E15

The US Environmental Protection Agency (USEPA) has unilaterally adopted regulations to enable a 50% increase in the ethanol content of America’s gasoline.

The Clean Air Act’s Renewable Fuels Standard (RFS) requires annual increases of renewable fuel to be blended into gasoline. This requirement was predicated upon ever increasing domestic use of transportation fuels. However, since the RFS was enacted into law in 2007, the amount of conventional fuel used in the U.S. has actually decreased. Thus, the amount of renewable fuel mandated by the RFS now exceeds the 10% ethanol blend threshold “blendwall.” This is the currently allowable blend, and the proportion which can be safely used in both on-and off-road engines.

In response to hitting this “blendwall,” USEPA has now theoretically cleared the way for higher ethanol blends in gasoline, such as 15%. Yet, in taking this step, USEPA has consistently demonstrated a willingness to rely on less than comprehensive testing of an engine’s ability to operate using these higher ethanol blends. USEPA continues to disregard other, still-pending evaluations, perhaps, because the results may prove inconvenient or inconclusive at best.  In so doing, USEPA has formally approved the tortured construct that “permits” the use of gasoline containing 15% ethanol (E15) in Model Year 2001 and newer vehicles, but not for prior Model Years, or for any other non-road engines (e.g., marine, lawnmowers, motorcycles, snowmobiles, etc.).

In response to the USEPA’s action, carmakers and non-road engine manufacturers have reiterated their concern that the operation of their engines and other vehicle components are not covered by warranties for problems caused by gasoline containing E15 or higher ethanol blends. While the auto industry is making efforts to design engines which may accommodate higher ethanol blends in the future, non-road engine manufacturers are not able to replicate those changes due to technological limitations of their engines. What this creates is the prospect for significant repair and consumer replacement costs as well as consumer confusion.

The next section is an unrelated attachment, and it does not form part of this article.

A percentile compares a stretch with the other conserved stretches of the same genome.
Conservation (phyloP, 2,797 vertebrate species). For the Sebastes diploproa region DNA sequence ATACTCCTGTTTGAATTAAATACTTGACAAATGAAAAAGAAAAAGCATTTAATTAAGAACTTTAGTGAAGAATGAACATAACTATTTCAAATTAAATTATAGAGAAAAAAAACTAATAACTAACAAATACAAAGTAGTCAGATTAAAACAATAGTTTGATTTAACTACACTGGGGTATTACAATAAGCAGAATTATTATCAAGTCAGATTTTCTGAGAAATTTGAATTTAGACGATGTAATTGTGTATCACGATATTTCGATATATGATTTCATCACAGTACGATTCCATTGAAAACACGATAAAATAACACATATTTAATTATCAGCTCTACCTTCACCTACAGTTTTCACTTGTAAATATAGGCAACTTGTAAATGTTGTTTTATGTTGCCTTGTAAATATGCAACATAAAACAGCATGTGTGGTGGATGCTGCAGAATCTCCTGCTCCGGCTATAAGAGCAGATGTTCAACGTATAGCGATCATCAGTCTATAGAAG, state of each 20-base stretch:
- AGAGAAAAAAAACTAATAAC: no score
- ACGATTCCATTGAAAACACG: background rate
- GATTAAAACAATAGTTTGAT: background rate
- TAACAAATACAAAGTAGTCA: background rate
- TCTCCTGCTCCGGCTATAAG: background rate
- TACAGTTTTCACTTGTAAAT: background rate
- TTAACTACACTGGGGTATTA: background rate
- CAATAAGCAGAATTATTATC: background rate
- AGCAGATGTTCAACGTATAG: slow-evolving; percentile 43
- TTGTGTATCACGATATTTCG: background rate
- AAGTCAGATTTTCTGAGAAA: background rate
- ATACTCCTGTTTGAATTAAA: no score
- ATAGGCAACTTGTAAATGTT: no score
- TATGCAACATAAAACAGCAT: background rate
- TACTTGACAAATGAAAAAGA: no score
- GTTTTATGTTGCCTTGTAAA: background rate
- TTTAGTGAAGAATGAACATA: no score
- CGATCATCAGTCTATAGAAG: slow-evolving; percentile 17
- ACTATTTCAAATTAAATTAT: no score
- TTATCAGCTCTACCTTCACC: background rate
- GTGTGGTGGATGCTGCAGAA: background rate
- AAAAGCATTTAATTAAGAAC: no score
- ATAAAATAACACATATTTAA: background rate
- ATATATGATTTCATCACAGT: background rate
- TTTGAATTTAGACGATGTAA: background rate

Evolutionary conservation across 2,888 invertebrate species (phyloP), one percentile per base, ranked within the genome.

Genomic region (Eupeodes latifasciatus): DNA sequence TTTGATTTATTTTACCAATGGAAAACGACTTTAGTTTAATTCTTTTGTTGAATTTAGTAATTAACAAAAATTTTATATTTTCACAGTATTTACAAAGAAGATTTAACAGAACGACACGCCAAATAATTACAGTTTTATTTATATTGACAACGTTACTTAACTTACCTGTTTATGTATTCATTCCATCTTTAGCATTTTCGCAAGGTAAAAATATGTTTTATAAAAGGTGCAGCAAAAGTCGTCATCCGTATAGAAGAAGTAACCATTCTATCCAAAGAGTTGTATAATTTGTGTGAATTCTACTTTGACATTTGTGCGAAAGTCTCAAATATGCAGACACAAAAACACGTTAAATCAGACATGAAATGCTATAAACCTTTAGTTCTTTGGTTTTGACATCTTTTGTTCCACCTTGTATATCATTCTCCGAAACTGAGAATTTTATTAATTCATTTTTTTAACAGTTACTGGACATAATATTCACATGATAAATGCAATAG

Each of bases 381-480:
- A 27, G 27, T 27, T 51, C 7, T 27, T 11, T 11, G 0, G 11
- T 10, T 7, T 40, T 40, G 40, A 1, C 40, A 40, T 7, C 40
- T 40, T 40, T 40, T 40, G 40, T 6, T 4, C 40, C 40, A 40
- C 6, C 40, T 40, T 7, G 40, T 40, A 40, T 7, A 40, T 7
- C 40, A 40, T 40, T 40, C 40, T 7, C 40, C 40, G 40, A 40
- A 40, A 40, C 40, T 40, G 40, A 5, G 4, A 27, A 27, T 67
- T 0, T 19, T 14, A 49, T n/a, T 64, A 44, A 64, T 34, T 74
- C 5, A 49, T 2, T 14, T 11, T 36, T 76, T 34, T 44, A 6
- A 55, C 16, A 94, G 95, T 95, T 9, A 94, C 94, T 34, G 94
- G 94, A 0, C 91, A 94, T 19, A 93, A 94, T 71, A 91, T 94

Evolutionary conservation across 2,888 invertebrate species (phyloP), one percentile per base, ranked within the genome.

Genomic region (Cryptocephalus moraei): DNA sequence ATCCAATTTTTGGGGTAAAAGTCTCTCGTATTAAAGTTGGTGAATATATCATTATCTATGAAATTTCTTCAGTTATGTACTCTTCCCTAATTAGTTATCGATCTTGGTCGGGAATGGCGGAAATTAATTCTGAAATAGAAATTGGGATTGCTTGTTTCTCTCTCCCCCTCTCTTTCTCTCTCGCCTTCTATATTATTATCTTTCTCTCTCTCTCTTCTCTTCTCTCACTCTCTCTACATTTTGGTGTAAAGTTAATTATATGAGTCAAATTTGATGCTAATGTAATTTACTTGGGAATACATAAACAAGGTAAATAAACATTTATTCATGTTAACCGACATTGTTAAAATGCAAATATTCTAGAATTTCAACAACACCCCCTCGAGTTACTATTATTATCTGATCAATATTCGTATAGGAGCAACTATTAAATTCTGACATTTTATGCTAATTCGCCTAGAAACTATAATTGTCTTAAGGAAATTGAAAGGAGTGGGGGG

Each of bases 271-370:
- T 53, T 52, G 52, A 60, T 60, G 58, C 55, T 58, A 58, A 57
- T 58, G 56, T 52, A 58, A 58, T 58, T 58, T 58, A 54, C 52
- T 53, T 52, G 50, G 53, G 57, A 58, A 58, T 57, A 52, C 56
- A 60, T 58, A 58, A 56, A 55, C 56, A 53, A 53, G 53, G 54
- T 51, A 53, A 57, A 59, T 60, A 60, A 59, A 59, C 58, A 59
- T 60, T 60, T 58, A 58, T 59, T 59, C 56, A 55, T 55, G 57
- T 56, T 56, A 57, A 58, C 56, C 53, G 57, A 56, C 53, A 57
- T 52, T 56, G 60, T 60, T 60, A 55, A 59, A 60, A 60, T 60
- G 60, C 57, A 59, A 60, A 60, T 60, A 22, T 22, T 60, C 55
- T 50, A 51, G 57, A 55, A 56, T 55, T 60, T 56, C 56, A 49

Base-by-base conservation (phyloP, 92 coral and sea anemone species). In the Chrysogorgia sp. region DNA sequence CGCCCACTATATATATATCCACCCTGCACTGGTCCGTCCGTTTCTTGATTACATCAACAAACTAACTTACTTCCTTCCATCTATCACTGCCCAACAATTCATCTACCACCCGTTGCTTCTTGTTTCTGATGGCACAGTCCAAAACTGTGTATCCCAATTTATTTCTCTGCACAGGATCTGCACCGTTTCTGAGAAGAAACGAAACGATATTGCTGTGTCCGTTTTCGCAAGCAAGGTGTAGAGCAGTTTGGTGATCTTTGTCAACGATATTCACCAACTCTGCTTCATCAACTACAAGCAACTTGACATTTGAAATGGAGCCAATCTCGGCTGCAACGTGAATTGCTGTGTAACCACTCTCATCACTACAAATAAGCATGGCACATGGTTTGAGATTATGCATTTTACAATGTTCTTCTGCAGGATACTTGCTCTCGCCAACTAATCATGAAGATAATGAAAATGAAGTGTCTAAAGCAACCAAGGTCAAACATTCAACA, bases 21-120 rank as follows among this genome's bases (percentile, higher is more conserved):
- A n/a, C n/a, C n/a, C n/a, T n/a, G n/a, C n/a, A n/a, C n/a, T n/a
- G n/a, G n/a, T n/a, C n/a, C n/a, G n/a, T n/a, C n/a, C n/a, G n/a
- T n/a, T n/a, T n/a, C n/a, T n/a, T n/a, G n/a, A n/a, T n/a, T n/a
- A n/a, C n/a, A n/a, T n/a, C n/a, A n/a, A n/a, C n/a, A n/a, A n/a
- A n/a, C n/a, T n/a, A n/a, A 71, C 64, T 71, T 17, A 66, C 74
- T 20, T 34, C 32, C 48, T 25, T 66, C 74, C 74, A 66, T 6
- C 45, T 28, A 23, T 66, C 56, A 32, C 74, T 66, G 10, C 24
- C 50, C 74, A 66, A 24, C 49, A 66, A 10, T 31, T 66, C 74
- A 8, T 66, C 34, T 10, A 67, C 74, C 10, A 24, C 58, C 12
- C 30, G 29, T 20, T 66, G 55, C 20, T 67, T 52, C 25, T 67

In the face of consumer confusion, USEPA, in February 2012, issued a regulation affixing “warning labels” to gasoline pumps apprising consumers of its new bifurcated E15 approval regimen for auto engines. Gasoline retailers, marketers, and refiners, as well as vehicle and engine manufacturers, caution that USEPA’s warning label ‘Band-Aid’ is insufficient to remedy consumer confusion. Unintentional consumer misfueling seems likely to occur.  This risks potentially significant damage to cars, trucks, boats, motorcycles, and virtually all outdoor power equipment. This misfueling, in turn, creates a liability problem for engine manufacturers, those who market fuel (retailers), and those who manufacture fuel (refiners) – none of whom had anything to do with the rush to put higher ethanol content fuels into the market prematurely. In fact, federal legislation to provide an exemption to liability for all parties is likely to be re-introduced in this session of Congress.

Ethanol and other renewable fuels may have an important role to play in America’s future mix of motor fuels, but its introduction must be done safely, rationally, and within the parameters of normal market forces. Ethanol’s introduction must not come at the expense of consumer health, safety, or economics (i.e., replacing damaged engines). Virtually all car warranties disallow use of E15 gasoline; despite this, USEPA is blithely ignoring the facts as well as the resulting consumer confusion that seems certain to arise.

The best way to resolve this situation is to allow for the completion of additional comprehensive testing and evaluation on engines using higher ethanol blends in gasoline. USEPA’s current course is forcing American drivers of cars, trucks, recreation, and maintenance equipment to risk voiding their warranties. Legislation was introduced in the last Congress requiring USEPA to further assess the impacts of a 15% ethanol blend in gasoline.  The legislation would compel USEPA to work with the National Academy of Sciences to comprehensively assess scientific research on E15 before approving its introduction into the marketplace.  To underscore the gravity of USEPA’s actions, separate bipartisan legislation was also introduced in the Senate and House to address the question of liability in the event that USEPA’s “grand experiment” on American consumers does not work.